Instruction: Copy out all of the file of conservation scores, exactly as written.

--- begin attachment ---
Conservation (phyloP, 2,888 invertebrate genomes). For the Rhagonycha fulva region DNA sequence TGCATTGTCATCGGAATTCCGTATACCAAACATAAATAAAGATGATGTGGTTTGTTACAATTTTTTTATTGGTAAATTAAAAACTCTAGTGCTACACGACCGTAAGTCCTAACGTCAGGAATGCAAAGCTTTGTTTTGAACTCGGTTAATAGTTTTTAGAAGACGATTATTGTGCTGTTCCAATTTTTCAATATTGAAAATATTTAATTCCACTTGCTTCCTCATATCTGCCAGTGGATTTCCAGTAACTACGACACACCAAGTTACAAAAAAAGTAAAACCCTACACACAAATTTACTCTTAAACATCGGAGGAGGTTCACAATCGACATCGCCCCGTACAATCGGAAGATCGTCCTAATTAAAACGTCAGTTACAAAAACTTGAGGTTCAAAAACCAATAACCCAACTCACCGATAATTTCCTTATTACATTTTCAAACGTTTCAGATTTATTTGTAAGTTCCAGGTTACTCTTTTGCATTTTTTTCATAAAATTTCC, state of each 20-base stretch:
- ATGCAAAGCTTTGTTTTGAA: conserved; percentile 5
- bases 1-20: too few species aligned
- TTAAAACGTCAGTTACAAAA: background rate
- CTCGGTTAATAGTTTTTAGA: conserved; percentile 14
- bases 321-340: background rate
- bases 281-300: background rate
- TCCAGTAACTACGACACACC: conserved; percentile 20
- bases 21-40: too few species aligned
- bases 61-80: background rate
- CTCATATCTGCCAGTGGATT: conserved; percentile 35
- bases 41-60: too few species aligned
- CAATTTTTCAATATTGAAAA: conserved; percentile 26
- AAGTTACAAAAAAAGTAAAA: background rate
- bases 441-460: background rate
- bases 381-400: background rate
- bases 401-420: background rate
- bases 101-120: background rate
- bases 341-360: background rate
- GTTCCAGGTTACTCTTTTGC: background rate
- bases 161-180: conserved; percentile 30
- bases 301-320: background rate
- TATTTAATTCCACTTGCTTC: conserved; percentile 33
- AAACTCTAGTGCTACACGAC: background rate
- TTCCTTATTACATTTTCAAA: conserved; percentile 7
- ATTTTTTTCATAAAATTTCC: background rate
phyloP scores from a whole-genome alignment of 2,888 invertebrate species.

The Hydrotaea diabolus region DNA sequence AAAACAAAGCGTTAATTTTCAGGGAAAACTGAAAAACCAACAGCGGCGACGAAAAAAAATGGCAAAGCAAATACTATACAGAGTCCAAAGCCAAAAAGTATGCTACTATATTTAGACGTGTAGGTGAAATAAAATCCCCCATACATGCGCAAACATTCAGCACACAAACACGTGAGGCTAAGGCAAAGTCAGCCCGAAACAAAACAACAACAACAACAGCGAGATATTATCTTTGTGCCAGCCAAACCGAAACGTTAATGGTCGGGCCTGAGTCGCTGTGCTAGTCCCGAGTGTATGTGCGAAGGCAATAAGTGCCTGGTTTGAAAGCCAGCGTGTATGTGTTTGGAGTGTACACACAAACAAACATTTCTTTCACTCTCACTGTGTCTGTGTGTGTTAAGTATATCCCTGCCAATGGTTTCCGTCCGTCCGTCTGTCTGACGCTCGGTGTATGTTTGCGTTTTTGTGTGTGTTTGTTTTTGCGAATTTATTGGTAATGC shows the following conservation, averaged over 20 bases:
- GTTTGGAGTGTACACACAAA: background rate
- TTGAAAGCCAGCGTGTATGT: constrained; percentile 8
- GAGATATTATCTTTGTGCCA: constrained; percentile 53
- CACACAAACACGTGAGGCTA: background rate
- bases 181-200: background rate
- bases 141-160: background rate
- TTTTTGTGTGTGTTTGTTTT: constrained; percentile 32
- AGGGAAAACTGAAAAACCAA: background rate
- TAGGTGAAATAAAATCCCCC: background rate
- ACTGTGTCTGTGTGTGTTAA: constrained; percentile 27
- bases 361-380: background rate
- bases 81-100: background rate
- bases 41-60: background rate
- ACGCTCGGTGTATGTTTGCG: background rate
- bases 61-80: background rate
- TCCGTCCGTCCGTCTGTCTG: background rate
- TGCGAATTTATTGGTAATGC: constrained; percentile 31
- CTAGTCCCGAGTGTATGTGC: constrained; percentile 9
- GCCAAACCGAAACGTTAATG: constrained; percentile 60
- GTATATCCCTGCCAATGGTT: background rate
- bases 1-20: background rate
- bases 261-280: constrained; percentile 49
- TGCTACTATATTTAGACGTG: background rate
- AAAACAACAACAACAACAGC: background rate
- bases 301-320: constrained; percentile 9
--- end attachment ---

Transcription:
Conservation (phyloP, 2,888 invertebrate genomes). For the Rhagonycha fulva region DNA sequence TGCATTGTCATCGGAATTCCGTATACCAAACATAAATAAAGATGATGTGGTTTGTTACAATTTTTTTATTGGTAAATTAAAAACTCTAGTGCTACACGACCGTAAGTCCTAACGTCAGGAATGCAAAGCTTTGTTTTGAACTCGGTTAATAGTTTTTAGAAGACGATTATTGTGCTGTTCCAATTTTTCAATATTGAAAATATTTAATTCCACTTGCTTCCTCATATCTGCCAGTGGATTTCCAGTAACTACGACACACCAAGTTACAAAAAAAGTAAAACCCTACACACAAATTTACTCTTAAACATCGGAGGAGGTTCACAATCGACATCGCCCCGTACAATCGGAAGATCGTCCTAATTAAAACGTCAGTTACAAAAACTTGAGGTTCAAAAACCAATAACCCAACTCACCGATAATTTCCTTATTACATTTTCAAACGTTTCAGATTTATTTGTAAGTTCCAGGTTACTCTTTTGCATTTTTTTCATAAAATTTCC, state of each 20-base stretch:
- ATGCAAAGCTTTGTTTTGAA: conserved; percentile 5
- bases 1-20: too few species aligned
- TTAAAACGTCAGTTACAAAA: background rate
- CTCGGTTAATAGTTTTTAGA: conserved; percentile 14
- bases 321-340: background rate
- bases 281-300: background rate
- TCCAGTAACTACGACACACC: conserved; percentile 20
- bases 21-40: too few species aligned
- bases 61-80: background rate
- CTCATATCTGCCAGTGGATT: conserved; percentile 35
- bases 41-60: too few species aligned
- CAATTTTTCAATATTGAAAA: conserved; percentile 26
- AAGTTACAAAAAAAGTAAAA: background rate
- bases 441-460: background rate
- bases 381-400: background rate
- bases 401-420: background rate
- bases 101-120: background rate
- bases 341-360: background rate
- GTTCCAGGTTACTCTTTTGC: background rate
- bases 161-180: conserved; percentile 30
- bases 301-320: background rate
- TATTTAATTCCACTTGCTTC: conserved; percentile 33
- AAACTCTAGTGCTACACGAC: background rate
- TTCCTTATTACATTTTCAAA: conserved; percentile 7
- ATTTTTTTCATAAAATTTCC: background rate
phyloP scores from a whole-genome alignment of 2,888 invertebrate species.

The Hydrotaea diabolus region DNA sequence AAAACAAAGCGTTAATTTTCAGGGAAAACTGAAAAACCAACAGCGGCGACGAAAAAAAATGGCAAAGCAAATACTATACAGAGTCCAAAGCCAAAAAGTATGCTACTATATTTAGACGTGTAGGTGAAATAAAATCCCCCATACATGCGCAAACATTCAGCACACAAACACGTGAGGCTAAGGCAAAGTCAGCCCGAAACAAAACAACAACAACAACAGCGAGATATTATCTTTGTGCCAGCCAAACCGAAACGTTAATGGTCGGGCCTGAGTCGCTGTGCTAGTCCCGAGTGTATGTGCGAAGGCAATAAGTGCCTGGTTTGAAAGCCAGCGTGTATGTGTTTGGAGTGTACACACAAACAAACATTTCTTTCACTCTCACTGTGTCTGTGTGTGTTAAGTATATCCCTGCCAATGGTTTCCGTCCGTCCGTCTGTCTGACGCTCGGTGTATGTTTGCGTTTTTGTGTGTGTTTGTTTTTGCGAATTTATTGGTAATGC shows the following conservation, averaged over 20 bases:
- GTTTGGAGTGTACACACAAA: background rate
- TTGAAAGCCAGCGTGTATGT: constrained; percentile 8
- GAGATATTATCTTTGTGCCA: constrained; percentile 53
- CACACAAACACGTGAGGCTA: background rate
- bases 181-200: background rate
- bases 141-160: background rate
- TTTTTGTGTGTGTTTGTTTT: constrained; percentile 32
- AGGGAAAACTGAAAAACCAA: background rate
- TAGGTGAAATAAAATCCCCC: background rate
- ACTGTGTCTGTGTGTGTTAA: constrained; percentile 27
- bases 361-380: background rate
- bases 81-100: background rate
- bases 41-60: background rate
- ACGCTCGGTGTATGTTTGCG: background rate
- bases 61-80: background rate
- TCCGTCCGTCCGTCTGTCTG: background rate
- TGCGAATTTATTGGTAATGC: constrained; percentile 31
- CTAGTCCCGAGTGTATGTGC: constrained; percentile 9
- GCCAAACCGAAACGTTAATG: constrained; percentile 60
- GTATATCCCTGCCAATGGTT: background rate
- bases 1-20: background rate
- bases 261-280: constrained; percentile 49
- TGCTACTATATTTAGACGTG: background rate
- AAAACAACAACAACAACAGC: background rate
- bases 301-320: constrained; percentile 9